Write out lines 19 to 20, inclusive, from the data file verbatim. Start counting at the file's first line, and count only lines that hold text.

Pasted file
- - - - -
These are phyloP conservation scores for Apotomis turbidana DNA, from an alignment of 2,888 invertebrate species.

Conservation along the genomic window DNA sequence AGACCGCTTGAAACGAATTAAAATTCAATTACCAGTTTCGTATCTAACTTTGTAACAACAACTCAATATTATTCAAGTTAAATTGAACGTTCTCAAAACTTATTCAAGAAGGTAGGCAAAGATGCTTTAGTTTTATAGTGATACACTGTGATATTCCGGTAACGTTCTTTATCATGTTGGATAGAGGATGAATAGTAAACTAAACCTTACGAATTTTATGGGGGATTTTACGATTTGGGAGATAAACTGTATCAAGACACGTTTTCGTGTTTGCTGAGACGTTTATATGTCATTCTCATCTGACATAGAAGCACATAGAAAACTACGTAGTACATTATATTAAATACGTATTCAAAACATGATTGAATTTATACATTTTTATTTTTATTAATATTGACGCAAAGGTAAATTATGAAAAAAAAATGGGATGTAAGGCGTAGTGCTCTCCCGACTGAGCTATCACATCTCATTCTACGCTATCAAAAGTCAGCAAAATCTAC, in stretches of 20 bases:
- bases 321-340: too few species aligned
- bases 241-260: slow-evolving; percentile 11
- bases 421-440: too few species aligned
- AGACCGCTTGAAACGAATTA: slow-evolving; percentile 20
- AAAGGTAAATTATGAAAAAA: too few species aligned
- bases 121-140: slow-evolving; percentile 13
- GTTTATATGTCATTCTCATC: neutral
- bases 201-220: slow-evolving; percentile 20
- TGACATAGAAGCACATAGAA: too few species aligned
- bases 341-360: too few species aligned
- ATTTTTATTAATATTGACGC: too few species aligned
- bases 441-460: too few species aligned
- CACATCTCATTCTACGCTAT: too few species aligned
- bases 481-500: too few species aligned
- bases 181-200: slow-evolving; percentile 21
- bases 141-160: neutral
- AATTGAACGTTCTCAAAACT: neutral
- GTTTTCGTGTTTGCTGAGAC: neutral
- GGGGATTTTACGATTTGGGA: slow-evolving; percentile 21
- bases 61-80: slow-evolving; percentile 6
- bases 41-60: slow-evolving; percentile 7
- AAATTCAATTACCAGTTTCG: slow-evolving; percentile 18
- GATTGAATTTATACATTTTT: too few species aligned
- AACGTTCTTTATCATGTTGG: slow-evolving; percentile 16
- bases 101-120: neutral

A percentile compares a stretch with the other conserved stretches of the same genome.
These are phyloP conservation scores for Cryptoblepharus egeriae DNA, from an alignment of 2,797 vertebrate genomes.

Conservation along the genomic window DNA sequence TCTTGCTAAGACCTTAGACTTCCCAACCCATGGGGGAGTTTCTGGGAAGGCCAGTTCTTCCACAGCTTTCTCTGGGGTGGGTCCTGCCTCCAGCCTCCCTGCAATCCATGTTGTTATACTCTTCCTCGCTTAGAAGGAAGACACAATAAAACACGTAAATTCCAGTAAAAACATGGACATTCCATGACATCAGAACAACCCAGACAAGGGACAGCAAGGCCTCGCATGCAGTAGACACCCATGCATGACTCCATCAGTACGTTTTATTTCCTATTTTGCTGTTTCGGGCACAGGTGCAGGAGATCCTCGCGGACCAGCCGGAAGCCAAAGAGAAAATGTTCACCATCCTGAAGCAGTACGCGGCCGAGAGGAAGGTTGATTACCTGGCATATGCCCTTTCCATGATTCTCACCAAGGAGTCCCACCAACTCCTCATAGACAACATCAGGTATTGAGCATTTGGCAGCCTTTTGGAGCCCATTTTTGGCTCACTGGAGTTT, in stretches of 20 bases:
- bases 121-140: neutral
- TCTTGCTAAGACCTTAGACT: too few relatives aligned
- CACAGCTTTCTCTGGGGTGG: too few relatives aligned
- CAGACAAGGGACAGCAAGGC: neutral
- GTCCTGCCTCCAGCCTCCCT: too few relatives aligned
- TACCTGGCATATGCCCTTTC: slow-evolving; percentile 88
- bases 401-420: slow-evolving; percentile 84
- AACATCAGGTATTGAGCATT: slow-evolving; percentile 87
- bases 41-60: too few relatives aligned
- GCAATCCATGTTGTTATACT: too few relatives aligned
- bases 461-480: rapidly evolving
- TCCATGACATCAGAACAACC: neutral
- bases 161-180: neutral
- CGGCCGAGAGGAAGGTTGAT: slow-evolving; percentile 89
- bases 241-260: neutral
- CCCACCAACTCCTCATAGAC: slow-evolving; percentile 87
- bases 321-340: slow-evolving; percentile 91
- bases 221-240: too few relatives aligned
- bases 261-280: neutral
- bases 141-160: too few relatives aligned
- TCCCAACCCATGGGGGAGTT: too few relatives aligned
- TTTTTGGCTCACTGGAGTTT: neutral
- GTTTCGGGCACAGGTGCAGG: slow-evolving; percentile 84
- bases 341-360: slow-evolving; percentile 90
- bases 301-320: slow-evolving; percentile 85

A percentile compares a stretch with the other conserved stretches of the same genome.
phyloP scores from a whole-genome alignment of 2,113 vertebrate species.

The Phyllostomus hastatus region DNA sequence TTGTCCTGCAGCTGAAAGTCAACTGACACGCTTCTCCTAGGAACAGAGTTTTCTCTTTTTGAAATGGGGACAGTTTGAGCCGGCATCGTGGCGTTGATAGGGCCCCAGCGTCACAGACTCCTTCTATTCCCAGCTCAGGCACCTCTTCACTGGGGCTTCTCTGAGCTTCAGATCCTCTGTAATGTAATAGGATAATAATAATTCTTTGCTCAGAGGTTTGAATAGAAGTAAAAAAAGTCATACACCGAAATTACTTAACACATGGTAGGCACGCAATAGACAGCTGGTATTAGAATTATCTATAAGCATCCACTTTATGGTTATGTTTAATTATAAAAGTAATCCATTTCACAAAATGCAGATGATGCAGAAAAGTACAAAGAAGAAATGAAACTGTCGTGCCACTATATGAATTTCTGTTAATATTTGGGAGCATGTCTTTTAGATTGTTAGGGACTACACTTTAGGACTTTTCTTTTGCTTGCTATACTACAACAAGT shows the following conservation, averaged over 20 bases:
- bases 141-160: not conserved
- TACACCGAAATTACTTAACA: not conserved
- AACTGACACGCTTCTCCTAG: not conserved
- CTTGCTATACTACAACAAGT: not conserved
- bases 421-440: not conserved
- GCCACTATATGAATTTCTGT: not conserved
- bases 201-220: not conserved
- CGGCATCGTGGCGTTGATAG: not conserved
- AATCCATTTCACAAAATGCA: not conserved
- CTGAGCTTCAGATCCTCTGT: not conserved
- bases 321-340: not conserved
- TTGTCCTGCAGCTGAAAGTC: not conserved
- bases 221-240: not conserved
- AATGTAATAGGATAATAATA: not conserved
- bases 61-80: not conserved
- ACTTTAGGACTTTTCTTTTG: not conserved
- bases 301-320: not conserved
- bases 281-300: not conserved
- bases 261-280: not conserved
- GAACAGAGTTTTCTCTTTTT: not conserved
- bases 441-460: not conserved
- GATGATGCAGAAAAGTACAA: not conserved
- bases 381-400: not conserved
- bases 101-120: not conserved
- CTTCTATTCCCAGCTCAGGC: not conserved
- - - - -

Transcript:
- AATTGAACGTTCTCAAAACT: neutral
- GTTTTCGTGTTTGCTGAGAC: neutral